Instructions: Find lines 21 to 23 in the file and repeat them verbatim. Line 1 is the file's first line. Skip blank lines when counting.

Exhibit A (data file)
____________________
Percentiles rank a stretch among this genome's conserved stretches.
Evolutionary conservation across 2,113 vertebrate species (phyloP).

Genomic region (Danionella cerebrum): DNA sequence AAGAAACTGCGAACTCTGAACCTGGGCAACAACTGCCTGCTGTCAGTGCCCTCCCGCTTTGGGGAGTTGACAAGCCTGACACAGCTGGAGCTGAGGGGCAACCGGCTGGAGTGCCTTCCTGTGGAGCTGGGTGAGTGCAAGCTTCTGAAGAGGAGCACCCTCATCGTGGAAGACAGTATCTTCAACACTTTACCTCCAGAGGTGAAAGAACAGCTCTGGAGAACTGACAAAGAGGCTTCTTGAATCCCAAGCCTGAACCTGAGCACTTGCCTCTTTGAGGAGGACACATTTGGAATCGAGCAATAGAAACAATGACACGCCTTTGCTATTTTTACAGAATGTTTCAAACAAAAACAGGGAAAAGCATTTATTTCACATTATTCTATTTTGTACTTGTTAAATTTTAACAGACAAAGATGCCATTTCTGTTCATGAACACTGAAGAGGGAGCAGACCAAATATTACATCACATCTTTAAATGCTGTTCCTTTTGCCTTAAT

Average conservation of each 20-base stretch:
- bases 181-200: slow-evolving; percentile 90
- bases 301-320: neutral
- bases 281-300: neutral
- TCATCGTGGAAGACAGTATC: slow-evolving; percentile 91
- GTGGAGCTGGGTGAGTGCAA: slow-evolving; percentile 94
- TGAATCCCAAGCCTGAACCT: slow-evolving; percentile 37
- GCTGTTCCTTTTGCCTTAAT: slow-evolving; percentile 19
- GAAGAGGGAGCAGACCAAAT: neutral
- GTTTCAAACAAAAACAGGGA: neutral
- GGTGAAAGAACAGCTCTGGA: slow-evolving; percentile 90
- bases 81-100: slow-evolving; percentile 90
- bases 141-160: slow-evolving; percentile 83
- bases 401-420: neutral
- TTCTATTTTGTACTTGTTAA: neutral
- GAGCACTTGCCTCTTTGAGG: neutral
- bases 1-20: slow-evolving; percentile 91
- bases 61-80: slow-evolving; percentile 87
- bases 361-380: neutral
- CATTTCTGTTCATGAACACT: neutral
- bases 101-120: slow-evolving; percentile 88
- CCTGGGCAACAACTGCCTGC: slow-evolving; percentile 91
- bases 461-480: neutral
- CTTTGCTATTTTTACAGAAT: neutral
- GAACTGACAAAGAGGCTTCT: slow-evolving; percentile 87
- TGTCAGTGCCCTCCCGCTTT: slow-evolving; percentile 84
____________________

- bases 61-80: slow-evolving; percentile 87
- bases 361-380: neutral
- CATTTCTGTTCATGAACACT: neutral